4 concerts to catch in D.C. over the next several days


Modern protest music lacks a certain oomph to spring people to action. Scratch that, maybe it’s just American protest music that’s falling short. If you tune your ears to Niger, you can hear the unmistakable starlight of Mdou Moctar’s guitar riffs and chantable choruses decrying the atrocities in his homeland. There are hints of the stateside guitarists that inspired Moctar, including Jimi Hendrix and Eddie Van Halen, but the darting, rapturous sounds the Nigerien conjures along a fretboard are all his own. “Afrique Victime” finds Moctar in a dynamite quartet formation (Rockville, Md.-raised bassist/producer Mikey Coltun provides tight structure to the sprawling jams) with anthems that rally for basic infrastructure and women’s rights for his people. You might not find music that speaks more to being alive. March 22 at 7 p.m. (doors open) at 9:30 Club. 815 V St. NW. 930.com. $25.

It would be kind of foolish to try to tell you what to expect from Claire Rousay when she sets up shop in the living room laboratory of Rhizome. The young, trans San Antonio-raised artist applies the baffling, yet delightful, descriptor of “emo ambient” to her art. You could look for clues in Rousay’s 20-minute breakout work, “It Was Always Worth It,” which blends naturalistic field recordings with gutting love letter excerpts chronicling the dissolution of a six-year relationship between her and a partner, filtered through an affectless, robotic text-to-speech tool. You might not know what Rousay will have in store, but there’s little doubt you’ll hear something unexpected and profound. March 24 at 7 p.m. at Rhizome. 6950 Maple St. NW. rhizomedc.org. $15-$20.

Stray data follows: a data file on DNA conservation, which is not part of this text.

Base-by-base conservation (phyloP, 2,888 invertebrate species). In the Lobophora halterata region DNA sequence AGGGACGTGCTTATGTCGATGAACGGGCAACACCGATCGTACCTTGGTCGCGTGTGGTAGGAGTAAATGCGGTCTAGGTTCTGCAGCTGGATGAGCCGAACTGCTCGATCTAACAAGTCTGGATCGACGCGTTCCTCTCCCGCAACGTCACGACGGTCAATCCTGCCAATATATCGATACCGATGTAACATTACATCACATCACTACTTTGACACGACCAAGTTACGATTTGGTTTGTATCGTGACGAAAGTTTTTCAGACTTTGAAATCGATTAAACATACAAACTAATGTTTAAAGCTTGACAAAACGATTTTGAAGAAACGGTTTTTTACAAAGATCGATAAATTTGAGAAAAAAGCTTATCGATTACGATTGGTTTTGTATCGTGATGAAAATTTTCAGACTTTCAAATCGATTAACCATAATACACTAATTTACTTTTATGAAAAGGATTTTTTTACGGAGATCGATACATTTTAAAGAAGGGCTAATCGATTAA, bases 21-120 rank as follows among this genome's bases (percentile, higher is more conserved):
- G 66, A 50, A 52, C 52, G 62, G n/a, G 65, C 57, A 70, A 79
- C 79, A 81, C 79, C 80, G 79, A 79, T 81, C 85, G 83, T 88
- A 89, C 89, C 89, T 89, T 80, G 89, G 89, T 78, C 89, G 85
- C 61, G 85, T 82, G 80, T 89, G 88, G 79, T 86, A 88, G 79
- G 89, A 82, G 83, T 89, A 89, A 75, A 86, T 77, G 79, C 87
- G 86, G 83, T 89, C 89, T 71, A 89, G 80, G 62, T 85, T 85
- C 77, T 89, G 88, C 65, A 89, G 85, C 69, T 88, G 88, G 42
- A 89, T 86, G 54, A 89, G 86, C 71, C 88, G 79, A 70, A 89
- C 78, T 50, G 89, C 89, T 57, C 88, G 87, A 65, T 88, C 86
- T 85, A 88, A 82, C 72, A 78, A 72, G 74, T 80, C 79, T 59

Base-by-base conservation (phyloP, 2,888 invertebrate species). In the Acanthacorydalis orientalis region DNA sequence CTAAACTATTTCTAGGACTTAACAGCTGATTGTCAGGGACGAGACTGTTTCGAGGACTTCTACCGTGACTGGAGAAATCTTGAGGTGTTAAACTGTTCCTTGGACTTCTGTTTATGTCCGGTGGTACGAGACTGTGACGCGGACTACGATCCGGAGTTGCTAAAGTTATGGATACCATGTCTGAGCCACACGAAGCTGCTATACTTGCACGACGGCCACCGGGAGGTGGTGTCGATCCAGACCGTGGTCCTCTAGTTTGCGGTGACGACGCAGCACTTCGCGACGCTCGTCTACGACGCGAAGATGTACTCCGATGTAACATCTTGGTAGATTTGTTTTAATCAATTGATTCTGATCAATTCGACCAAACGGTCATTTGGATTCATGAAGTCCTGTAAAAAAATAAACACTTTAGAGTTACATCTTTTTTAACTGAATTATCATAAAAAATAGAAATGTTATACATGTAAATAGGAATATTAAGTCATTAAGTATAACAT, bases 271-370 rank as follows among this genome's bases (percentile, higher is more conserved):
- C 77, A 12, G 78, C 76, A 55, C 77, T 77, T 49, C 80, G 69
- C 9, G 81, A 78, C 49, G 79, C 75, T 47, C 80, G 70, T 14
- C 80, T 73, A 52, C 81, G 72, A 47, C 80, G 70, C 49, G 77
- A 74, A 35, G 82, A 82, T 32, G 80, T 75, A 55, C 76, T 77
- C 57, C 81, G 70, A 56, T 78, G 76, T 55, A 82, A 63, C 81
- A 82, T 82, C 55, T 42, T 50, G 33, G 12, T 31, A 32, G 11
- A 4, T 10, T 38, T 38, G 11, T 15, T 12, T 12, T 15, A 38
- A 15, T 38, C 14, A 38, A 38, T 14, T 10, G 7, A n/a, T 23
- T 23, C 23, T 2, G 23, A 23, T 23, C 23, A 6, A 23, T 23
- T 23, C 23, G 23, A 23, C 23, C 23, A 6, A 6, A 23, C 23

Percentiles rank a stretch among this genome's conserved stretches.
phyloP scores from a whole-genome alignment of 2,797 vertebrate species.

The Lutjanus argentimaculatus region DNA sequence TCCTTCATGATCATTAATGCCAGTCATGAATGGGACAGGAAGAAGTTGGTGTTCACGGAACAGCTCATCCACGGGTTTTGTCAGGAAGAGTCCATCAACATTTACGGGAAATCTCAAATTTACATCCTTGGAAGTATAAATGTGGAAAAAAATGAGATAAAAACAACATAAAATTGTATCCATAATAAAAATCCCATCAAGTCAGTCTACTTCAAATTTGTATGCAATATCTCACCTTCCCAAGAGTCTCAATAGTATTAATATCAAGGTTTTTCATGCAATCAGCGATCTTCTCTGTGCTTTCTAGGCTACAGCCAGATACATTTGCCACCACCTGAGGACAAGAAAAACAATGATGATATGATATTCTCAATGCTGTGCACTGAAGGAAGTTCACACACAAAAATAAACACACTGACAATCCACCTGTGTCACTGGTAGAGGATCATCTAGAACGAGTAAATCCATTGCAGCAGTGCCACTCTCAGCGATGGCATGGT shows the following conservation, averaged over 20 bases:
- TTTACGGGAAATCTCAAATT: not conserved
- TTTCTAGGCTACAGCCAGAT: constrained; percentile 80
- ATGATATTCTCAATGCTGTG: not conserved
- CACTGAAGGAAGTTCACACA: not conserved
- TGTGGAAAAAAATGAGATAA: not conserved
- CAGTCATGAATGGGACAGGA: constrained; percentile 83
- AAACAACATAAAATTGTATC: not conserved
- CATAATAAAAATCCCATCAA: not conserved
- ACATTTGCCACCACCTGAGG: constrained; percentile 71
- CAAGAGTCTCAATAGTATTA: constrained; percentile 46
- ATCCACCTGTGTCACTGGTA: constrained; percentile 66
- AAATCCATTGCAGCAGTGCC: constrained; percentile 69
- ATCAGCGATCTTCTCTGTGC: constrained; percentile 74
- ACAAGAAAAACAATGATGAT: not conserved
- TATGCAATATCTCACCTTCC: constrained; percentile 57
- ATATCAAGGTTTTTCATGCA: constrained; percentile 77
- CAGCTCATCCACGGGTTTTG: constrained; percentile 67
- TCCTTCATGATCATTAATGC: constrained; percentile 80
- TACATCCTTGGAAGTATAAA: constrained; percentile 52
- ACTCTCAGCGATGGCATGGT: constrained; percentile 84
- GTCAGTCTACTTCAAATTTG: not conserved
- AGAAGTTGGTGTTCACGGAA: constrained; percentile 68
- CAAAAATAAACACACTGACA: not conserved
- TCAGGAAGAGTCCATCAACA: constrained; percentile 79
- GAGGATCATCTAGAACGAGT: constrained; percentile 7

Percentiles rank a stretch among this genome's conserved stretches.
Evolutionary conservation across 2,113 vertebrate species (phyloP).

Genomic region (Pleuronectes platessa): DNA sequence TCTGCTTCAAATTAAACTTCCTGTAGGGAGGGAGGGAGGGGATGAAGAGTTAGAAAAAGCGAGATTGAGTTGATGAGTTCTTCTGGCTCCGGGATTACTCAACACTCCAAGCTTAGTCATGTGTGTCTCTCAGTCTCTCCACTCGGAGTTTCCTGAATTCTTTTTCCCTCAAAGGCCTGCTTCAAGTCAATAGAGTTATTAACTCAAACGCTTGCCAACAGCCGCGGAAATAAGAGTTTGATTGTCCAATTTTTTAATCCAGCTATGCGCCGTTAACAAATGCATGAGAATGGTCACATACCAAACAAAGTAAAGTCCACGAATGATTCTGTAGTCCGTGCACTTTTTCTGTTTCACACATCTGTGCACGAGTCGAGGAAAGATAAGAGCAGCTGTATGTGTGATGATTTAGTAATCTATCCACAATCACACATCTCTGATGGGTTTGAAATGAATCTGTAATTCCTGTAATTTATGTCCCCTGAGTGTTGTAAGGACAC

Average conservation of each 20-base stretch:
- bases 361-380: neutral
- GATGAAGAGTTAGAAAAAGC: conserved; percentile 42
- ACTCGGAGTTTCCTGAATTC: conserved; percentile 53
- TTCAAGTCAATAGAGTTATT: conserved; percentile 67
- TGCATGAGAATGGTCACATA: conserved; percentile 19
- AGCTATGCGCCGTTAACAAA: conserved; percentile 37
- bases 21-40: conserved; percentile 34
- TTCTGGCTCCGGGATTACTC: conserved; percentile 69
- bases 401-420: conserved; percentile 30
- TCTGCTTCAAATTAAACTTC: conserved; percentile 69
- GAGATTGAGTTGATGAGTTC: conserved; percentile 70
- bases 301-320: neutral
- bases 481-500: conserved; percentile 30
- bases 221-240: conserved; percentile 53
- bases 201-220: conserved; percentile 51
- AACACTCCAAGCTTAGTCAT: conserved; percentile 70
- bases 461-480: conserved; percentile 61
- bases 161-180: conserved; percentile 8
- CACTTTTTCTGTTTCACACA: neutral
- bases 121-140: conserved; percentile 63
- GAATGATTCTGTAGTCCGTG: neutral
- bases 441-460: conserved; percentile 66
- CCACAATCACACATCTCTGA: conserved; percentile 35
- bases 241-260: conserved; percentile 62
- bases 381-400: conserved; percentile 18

You can’t pin Sasami Ashworth down. Ashworth, who performs under the mononym Sasami, crafted a steady stream of synth-heavy shoegaze on her 2019 self-titled debut album. That makes it all the more jarring when her latest album “Squeeze” opens with a track (“Skin a Rat”) dense with the sludgy, melodic screeches of nu-metal made popular by the likes of System of a Down — whose hit “Toxicity” Sasami has covered. And then to keep you on your toes, Sasami leaps right into a charming, schmaltzy breakup power ballad (“The Greatest”). Mix in a cover of a Daniel Johnston song, and “Squeeze” yields a lively smoothie of genre-hopping from a voracious listener who’s in full control of her sound. March 24 at 7:30 p.m. (doors open) at Black Cat. 1811 14th St. NW. blackcatdc.com. $16-$18.

Note: Proof of coronavirus vaccination is required for admittance to these shows. Check venue websites for details.


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